BY: SUDHEENDRA KULKARNI
Underground and secretly maintained Krishna temples in Iran? Yes. And I’ll tell you why I am beginning this column on the raging global debate on the recent Swiss ban on the construction of new minarets by recalling a stunning personal experience in Iran.
Dec 12, NEW DELHI, INDIA (INDIAN EXPRESS) — Underground and secretly maintained Krishna temples in Iran? Yes. And I’ll tell you why I am beginning this column on the raging global debate on the recent Swiss ban on the construction of new minarets by recalling a stunning personal experience in Iran.
When I first visited Iran a decade after the Khomeini revolution, an Indian friend working for an Indian company in the country said to me, “Let me take you to a vegetarian restaurant in Tehran that serves Indian food.” I enjoyed the meal and complimented the restaurant’s owner, who happened to be a highly placed scientist in a university. My friend then said to the owner, “Why don’t you show him the special place in your restaurant?” The owner led us to the basement, and then to an underground room with narrow steps whose entrance was concealed. The room was filled with the aroma of agarbatti, sandalwood paste and flowers, kept in front of an icon of Krishna and Radha.
The music system was playing, at a barely audible volume, the rhythmic chant ‘Rama Rama Hare Hare, Krishna Krishna Hare Hare’. The owner told me that he and a small group of Krishna devotees (all of them Iranians) use the place as a temple for daily prayers. I didn’t ask him why his group prayed at a clandestine temple. It’s stupid to ask questions whose answers you know.
During a subsequent visit to Iran, this time as a member of Prime Minister Atal Bihari Vajpayee’s delegation, I discovered that one of the interpreters, an educated woman in black chador, was a devotee of Sai Baba. “We have several devotees in Iran,” she said, “Also of Ramana Maharshi. We have secret congregations. I go to Puttaparthi whenever I visit India.”
Surprised? You can read an entire chapter devoted to the secret followers of “Krishnaism” in Iran, and how they are routinely persecuted by the authorities, in Aatish Taseer’s wonderfully written Stranger to History: A Son’s Journey Through Islamic Lands.
The global outcry against the Swiss referendum prompts me to ask myself a troubling question which is hardly debated in the Indian media: “The ban is wrong and condemnable, but why is there no protest against, and not even a discussion on, the near-total denial of religious freedom for non-Muslims in most Muslim countries?” Saudi Arabia prohibits the construction of any non-Muslim place of worship on its soil. A non-Muslim cannot even enter Mecca and Medina. Most Gulf countries disallow building of churches and synagogues. Hindu temples, of course, are a no-no.
A friend who worked in Saudi Arabia once told me that he was not allowed to carry even pictures of Hindu deities to be used for worship at home. “The immigration staff at the airport found the pictures in my bag and simply threw them aside.” Non-Muslim employees cannot celebrate their festivals in public. This, in spite of the fact that millions of non-Muslim immigrants have been working in these countries for many years, contributing immensely to their economic prosperity and social wellbeing.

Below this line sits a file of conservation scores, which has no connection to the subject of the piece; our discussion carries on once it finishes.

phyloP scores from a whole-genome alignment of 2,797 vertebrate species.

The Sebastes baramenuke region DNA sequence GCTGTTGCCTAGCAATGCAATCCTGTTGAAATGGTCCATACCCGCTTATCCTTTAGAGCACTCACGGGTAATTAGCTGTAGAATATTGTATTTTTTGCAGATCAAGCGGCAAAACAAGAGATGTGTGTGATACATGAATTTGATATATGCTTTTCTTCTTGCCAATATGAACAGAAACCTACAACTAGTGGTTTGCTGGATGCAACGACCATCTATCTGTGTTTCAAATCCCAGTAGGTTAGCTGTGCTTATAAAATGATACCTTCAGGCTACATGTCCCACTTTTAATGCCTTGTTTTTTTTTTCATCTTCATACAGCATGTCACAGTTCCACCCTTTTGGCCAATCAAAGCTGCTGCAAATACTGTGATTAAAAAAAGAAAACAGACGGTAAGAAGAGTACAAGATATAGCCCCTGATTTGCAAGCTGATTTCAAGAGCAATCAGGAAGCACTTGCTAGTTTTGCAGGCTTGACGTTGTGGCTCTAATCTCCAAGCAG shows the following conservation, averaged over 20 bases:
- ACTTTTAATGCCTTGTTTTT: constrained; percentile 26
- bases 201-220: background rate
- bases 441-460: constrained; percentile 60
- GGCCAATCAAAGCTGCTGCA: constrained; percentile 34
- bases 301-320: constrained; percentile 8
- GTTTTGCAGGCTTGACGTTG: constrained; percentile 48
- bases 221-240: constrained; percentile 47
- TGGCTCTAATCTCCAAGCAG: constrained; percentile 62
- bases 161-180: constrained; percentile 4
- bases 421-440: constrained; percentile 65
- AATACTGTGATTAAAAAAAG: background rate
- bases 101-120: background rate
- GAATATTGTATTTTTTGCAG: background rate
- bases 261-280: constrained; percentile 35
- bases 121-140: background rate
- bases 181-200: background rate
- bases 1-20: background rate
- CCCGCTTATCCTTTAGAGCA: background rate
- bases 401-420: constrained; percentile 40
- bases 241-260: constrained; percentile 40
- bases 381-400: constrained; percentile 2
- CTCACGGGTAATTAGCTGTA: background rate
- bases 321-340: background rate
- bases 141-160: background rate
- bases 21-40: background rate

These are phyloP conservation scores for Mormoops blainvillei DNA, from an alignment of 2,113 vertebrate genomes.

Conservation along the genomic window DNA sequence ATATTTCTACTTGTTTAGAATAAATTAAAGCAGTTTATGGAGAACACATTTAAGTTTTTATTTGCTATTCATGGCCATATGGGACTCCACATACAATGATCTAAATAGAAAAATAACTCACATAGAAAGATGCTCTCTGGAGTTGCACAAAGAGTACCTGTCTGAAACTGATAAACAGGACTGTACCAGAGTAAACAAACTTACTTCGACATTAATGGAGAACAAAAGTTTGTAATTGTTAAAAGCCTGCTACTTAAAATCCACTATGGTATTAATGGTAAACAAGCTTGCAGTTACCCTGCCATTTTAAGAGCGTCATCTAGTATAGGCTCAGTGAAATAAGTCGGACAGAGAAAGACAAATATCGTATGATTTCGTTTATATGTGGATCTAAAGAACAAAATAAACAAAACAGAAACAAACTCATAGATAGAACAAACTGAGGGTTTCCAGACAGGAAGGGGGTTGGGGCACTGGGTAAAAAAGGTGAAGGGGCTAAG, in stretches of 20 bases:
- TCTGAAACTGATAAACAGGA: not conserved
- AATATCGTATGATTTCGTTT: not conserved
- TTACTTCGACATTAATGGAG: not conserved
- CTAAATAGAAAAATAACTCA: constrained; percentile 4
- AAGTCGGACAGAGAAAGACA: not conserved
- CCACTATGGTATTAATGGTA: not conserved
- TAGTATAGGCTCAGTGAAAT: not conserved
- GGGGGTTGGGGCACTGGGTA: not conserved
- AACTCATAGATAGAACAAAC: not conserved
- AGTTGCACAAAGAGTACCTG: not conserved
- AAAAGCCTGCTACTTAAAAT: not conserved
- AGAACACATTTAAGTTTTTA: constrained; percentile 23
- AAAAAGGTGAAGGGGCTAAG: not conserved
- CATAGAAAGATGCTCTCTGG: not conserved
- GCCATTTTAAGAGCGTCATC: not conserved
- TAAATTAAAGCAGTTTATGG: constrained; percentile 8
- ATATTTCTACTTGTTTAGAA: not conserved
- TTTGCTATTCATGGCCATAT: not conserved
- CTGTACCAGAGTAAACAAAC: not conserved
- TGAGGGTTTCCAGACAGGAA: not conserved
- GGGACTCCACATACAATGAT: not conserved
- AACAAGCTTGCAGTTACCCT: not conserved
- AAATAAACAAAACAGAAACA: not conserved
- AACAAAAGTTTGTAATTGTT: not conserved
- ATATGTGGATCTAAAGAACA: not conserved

In the debate on the Swiss ban, here is a European blogger’s comment on the Net:
“Muslims are allowed to do dawa, build/repair mosques, and openly practice their faith in the West. Yet, in the Islamic world, these activities for Christians are severely restricted if not outright prohibited. Muslims can convert us, but the other way around is viewed as a provocation. Only one demographic group in Europe has created literally hundreds of no-go areas. You don’t hear about Hindus, Buddhists, or any other faith group creating these kinds of areas. I want to see the gap bridged between the two civilisations, but it takes two to dance.”
There are also other asymmetries. The US, Canada and almost all European countries accept Muslim immigrants from around the world and even grant them citizenship. This accounts for the rapid rise in the Muslim population in the West. On the contrary, very few Muslim countries grant citizenship to non-Muslim immigrants if they refuse to embrace Islam. Indeed, even the population of native religious minorities in the Islamic world is shrinking each year, largely due to official and unofficial persecution. In Sadanand Dhume’s extremely readable debut book, My Friend The Fanatic, which describes the steady Arabisation of Indonesia, he says this about neighbouring Malaysia, another Muslim majority country:
“A Yemeni or a Pakistani might show up today and his children would be considered sons of the soil and given preferences in everything from college admissions to business contracts. The children of a Buddhist or Christian Chinese or of a Hindu Tamil who had lived there a hundred years remained foreign.”
Yes, the Swiss move on minarets is unjustified. Yet, many liberals who oppose the ban are alarmed by the illiberal voices that have emanated from the Muslim world. They especially refer to the words of Recep Tayyip Erdogan, the Prime Minister of Turkey who heads an Islamist party in a country that is still secular: “The minarets are our bayonets, the domes our helmets, the mosques our barracks and the faithful our army.”
Clearly, Muslims around the world need to do some self-reflection on inter-religious relations in our globalised world. If secularism, pluralism and tolerance are necessary in Muslim-minority countries, they are equally necessary in Muslim-majority countries. Double standards won’t do.